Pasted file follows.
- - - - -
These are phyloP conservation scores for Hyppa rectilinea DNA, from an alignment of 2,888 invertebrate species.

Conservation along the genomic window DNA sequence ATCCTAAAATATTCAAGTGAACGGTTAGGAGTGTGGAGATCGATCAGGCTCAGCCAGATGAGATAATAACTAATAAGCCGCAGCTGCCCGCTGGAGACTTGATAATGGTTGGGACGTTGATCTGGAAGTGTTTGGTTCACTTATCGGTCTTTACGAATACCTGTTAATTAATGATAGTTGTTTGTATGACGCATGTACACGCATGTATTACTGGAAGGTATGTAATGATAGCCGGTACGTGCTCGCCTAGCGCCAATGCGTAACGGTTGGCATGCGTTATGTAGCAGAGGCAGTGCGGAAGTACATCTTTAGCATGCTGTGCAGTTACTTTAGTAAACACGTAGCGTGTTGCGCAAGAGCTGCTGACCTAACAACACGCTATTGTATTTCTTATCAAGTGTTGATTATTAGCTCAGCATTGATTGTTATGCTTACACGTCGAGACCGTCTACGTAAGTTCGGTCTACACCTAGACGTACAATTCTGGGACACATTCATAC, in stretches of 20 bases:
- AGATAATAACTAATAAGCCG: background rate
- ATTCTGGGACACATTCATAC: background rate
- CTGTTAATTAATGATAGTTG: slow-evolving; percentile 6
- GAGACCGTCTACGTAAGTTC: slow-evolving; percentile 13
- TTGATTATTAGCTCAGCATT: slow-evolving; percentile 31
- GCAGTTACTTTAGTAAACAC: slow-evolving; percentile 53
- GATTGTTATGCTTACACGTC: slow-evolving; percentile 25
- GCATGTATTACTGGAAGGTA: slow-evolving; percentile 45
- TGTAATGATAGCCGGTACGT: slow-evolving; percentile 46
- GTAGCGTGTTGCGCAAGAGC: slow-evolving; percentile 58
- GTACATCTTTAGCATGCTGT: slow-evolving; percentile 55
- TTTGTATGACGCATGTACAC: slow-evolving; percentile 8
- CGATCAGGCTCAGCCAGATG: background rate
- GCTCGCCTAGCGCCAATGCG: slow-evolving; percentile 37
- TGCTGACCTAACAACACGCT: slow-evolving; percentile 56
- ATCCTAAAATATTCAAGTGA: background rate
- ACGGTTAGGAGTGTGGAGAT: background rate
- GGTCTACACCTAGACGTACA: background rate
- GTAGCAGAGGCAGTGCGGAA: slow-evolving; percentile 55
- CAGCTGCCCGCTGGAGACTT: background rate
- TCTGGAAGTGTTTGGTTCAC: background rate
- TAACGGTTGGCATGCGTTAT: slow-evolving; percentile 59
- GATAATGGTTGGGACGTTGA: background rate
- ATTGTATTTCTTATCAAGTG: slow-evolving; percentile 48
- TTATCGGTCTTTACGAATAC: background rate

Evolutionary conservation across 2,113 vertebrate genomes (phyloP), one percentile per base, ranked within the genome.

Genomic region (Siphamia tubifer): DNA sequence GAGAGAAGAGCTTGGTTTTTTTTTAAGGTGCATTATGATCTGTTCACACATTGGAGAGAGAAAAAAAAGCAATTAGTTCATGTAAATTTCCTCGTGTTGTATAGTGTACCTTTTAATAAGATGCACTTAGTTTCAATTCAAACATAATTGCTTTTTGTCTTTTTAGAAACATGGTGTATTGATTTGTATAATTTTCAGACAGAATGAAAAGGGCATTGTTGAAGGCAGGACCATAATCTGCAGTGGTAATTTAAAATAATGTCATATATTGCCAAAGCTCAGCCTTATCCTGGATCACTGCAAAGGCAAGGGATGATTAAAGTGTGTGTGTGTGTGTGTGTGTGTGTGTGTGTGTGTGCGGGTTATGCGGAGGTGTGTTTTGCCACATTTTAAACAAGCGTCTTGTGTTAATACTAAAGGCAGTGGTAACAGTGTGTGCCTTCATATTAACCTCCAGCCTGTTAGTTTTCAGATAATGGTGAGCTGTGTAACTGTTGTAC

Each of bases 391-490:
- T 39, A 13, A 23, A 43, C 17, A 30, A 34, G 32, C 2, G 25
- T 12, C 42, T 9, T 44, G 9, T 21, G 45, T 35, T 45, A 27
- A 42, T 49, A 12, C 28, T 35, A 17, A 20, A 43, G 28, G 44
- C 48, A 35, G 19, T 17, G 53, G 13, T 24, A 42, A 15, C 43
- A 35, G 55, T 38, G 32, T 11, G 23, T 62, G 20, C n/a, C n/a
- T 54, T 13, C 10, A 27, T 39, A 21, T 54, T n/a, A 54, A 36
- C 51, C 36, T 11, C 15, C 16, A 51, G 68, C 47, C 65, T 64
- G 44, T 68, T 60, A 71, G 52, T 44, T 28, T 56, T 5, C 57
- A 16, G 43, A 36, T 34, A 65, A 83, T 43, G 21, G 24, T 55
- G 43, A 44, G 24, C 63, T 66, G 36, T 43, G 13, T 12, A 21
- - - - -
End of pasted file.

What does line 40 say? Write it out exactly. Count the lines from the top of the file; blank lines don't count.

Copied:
- G 43, A 44, G 24, C 63, T 66, G 36, T 43, G 13, T 12, A 21